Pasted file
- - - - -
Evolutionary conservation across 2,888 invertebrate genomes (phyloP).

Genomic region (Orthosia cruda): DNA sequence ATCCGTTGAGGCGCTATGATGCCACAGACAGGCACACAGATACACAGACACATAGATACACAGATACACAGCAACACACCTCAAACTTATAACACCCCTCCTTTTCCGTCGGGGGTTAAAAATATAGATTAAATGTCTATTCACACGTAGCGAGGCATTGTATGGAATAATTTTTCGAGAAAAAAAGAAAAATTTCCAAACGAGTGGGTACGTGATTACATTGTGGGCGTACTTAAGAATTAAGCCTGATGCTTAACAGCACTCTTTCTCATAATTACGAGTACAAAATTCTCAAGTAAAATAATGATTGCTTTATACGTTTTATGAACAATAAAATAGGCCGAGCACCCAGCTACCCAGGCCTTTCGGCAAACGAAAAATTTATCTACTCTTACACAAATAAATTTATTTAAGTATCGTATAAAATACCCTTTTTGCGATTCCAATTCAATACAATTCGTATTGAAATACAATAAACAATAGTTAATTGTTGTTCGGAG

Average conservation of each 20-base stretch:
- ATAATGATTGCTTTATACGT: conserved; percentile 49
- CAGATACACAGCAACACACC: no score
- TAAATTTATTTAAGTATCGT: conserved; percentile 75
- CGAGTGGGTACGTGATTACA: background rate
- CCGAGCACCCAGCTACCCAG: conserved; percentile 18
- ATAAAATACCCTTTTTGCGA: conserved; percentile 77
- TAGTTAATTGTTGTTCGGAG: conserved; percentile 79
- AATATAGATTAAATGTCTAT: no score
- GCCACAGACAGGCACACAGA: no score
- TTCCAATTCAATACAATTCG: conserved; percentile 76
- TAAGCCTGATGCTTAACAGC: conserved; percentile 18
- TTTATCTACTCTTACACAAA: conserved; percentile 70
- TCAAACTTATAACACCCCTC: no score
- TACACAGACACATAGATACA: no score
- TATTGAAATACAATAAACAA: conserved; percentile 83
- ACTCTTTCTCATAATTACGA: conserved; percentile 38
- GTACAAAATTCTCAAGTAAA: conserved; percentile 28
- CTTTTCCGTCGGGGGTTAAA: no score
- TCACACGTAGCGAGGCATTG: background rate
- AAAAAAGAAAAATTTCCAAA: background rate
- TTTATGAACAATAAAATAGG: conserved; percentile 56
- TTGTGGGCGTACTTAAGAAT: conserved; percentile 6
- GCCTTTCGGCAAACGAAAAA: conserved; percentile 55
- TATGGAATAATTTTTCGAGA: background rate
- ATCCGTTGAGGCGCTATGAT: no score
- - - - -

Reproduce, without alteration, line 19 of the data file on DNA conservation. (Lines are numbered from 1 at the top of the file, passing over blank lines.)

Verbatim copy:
- ACTCTTTCTCATAATTACGA: conserved; percentile 38